South Africa: Wind turbines are a rubbish idea

giraffe-and-turbine-540x334

Time to get out of here

Engineers are a breed of their own. Unable to apply anything but logic and masters with facts and figures, the engineer is usually first to identify the nature and scope of any human problem.

Well, P Sker is an engineer who had applied those skills to unravelling the greatest economic and environmental fraud of all time – this time being perpetrated in South Africa.

On wind turbines…
P Sker
News24.com

March 8 2014

Given the parlous state of Eskom and the electricity network, it is natural for citizens to wonder about alternative means of electricity production.

This is also quite topical considering Eskom has awarded something like 1,600MW of renewable power contracts, recently. Mostly wind, but a bit of solar too.

Of course, I have heard some absolute clangers on this subject recently. First prize goes to the muppet who suggested that solar farms (photo-voltaics, or PV) generate during daylight hours, but also be used to charge some large batteries, that can then be used to run through the night.

The other oft talked about technology is wind turbines. Indeed, many people have noticed the massive development of wind farms in recent times, especially in the Eastern Cape.

Allow me to say something unpopular. Wind turbines are the proverbial plaster, when you’ve just had an arm amputated. As an engineer working for a supplier to that industry, I have worked on a number of wind farm projects. And it is my goal today to tell you why these turbines are a rubbish idea.

First, let’s get the subjective stuff out of the way. To me, they are ugly. Other people think they’re just pretty windmills. I would far rather cast my gaze over pristine Eastern Cape countryside, stretching to the sea in the distance, than be faced with 50 lots of whirling blades.

Secondly, they are noisy. This is not something you’d notice from your car on the N2. But the residents of places like Jeffrey’s Bay and Cape St Francis are going to find out soon enough, that a farm of 50 or more turbines, all at full chat, is enough to disturb the sleep.

Third, those spinning blades may seem to be turning quite gently, but because they’re so long (45m from hub to blade tip, typically), even to achieve a very modest rotational speed (revolutions-per-minute), the tips are moving through the air at hundreds of km/h, almost the speed of sound. And at those speeds, the local bird life does not stand a chance. Wind turbines absolutely decimate local populations.

I guess that all of the above could be forgiven, if they were providing a useful quantum of power to our grid. Here’s the thing though… each turbine can provide a maximum of 2.5 to 3MW. A collector of ten units is thus good for (say) 25MW. Compared against an Eskom shortfall of 2,000MW, that is peanuts.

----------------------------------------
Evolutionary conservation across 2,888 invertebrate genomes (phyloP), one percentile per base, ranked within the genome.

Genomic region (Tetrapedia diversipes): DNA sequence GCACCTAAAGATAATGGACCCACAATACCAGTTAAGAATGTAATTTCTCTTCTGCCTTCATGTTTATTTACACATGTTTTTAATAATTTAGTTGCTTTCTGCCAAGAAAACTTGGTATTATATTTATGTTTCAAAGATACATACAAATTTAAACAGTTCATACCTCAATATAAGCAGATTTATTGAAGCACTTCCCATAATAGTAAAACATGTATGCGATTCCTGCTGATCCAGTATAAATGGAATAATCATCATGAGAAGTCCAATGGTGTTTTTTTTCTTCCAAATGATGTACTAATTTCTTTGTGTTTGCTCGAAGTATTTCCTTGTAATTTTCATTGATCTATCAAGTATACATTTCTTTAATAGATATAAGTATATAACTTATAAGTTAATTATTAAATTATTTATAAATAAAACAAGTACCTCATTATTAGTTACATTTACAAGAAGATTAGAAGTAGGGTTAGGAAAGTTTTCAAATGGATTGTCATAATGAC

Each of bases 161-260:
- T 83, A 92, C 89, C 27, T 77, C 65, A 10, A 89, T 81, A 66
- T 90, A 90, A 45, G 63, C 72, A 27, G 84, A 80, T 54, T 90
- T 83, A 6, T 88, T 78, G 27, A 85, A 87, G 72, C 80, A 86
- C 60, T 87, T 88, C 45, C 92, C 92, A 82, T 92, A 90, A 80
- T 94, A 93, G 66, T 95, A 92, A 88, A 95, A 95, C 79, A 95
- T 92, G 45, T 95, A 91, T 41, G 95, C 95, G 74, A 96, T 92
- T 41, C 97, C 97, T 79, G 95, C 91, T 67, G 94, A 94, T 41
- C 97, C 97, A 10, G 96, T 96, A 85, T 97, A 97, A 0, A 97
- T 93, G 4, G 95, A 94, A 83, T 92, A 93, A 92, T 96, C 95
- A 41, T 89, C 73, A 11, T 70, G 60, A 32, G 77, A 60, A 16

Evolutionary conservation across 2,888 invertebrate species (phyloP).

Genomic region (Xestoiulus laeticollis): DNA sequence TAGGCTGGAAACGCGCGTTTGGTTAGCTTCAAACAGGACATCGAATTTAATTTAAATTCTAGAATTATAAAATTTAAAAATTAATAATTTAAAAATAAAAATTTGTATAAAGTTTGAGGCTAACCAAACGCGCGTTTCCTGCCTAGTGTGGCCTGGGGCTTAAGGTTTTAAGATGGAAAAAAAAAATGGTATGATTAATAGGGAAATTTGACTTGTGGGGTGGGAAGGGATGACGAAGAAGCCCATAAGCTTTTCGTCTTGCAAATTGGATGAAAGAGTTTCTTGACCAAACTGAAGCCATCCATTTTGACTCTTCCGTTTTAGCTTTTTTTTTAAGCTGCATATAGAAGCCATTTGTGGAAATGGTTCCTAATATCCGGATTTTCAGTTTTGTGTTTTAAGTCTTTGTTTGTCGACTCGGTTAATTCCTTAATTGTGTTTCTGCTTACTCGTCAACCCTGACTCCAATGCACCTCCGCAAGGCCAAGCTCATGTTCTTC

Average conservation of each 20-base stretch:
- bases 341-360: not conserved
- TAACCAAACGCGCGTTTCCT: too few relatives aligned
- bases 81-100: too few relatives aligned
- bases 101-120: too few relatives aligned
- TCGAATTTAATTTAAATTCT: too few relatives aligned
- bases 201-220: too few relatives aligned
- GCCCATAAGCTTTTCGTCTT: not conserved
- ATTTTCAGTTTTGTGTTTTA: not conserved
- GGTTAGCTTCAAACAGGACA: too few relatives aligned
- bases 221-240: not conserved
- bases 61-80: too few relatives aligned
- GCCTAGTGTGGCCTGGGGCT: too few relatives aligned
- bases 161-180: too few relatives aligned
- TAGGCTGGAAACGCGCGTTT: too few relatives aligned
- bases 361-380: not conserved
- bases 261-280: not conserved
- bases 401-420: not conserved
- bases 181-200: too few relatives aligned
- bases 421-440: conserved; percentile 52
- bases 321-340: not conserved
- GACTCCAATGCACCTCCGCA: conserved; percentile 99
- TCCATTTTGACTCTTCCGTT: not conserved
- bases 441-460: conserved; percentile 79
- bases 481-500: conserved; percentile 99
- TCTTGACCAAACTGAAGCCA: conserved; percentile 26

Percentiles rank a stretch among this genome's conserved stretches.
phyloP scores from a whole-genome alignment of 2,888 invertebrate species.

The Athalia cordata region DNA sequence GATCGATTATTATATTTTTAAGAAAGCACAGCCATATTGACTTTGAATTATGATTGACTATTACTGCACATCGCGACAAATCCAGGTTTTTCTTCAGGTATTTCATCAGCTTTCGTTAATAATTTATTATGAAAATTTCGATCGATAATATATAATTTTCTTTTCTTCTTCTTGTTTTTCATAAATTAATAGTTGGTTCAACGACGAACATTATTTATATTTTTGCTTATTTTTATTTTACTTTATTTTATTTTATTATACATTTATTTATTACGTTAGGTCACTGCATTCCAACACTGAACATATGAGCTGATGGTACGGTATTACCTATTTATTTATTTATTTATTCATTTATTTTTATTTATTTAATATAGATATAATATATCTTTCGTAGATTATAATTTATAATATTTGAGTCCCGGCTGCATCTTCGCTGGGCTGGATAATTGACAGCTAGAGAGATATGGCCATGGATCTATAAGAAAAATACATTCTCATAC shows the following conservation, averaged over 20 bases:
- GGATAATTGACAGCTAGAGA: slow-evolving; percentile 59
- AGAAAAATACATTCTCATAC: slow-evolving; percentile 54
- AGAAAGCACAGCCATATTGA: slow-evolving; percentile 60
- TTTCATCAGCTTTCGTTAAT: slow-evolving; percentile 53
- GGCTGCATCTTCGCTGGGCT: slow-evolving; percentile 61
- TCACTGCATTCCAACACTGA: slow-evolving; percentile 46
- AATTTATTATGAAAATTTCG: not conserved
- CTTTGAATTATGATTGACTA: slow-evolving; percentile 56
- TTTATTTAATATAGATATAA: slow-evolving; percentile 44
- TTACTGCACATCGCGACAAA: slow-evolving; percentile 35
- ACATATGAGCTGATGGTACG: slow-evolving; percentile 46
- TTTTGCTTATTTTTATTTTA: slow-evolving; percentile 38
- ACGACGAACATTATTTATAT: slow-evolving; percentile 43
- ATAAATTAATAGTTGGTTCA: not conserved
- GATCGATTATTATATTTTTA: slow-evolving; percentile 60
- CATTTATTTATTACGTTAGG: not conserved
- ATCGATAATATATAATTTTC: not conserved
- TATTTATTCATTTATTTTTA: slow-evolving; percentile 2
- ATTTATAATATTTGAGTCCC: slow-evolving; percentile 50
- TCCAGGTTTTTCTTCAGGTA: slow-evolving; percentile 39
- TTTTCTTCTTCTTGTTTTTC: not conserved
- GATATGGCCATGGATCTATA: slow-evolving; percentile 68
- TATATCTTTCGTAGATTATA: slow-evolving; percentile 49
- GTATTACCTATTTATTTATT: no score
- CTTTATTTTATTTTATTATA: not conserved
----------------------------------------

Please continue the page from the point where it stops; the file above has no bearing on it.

But that’s not all. A typical large windfarm of around 150MW capacity, occupies an enormous tract of land. Very similar in fact, to that occupied by a coal-fired power station. Yet the coal installation can deliver 3,600MW. In other words, wind has an energy density, in terms of the land it occupies, only 1/25th that of coal.

And lastly, when it comes to wind power, ironically, it needs the grid to be there, in order to generate. Yes, wind turbines are unable to supply a small “island” of load, unless the greater grid is present and stable first. This is due to the technology used to manufacture the generators inside the turbine nacelles.

So, the next time someone suggests that wind turbines are the solution to the energy crisis, you can tell them that they’re just plain wrong. Wind turbines only serve to keep the emotional environmentalists happy. The rational, realistic environmentalists are going to suggest something else. Something safe, clean and with an extremely high energy density. Nuclear.

News24.com

Hats off to P Sker. This would all be hilarious if it wasn’t costing power consumers unnecessary billions and giant fans weren’t actually increasing CO2 emissions.

Facts

FACTS – what will get them in the end

About stopthesethings

We are a group of citizens concerned about the rapid spread of industrial wind power generation installations across Australia.

Comments

  1. Jim Hutson says:

    For a little exercise, please dial up Wikipedia, INFRASOUND.
    and relate to what we already know.

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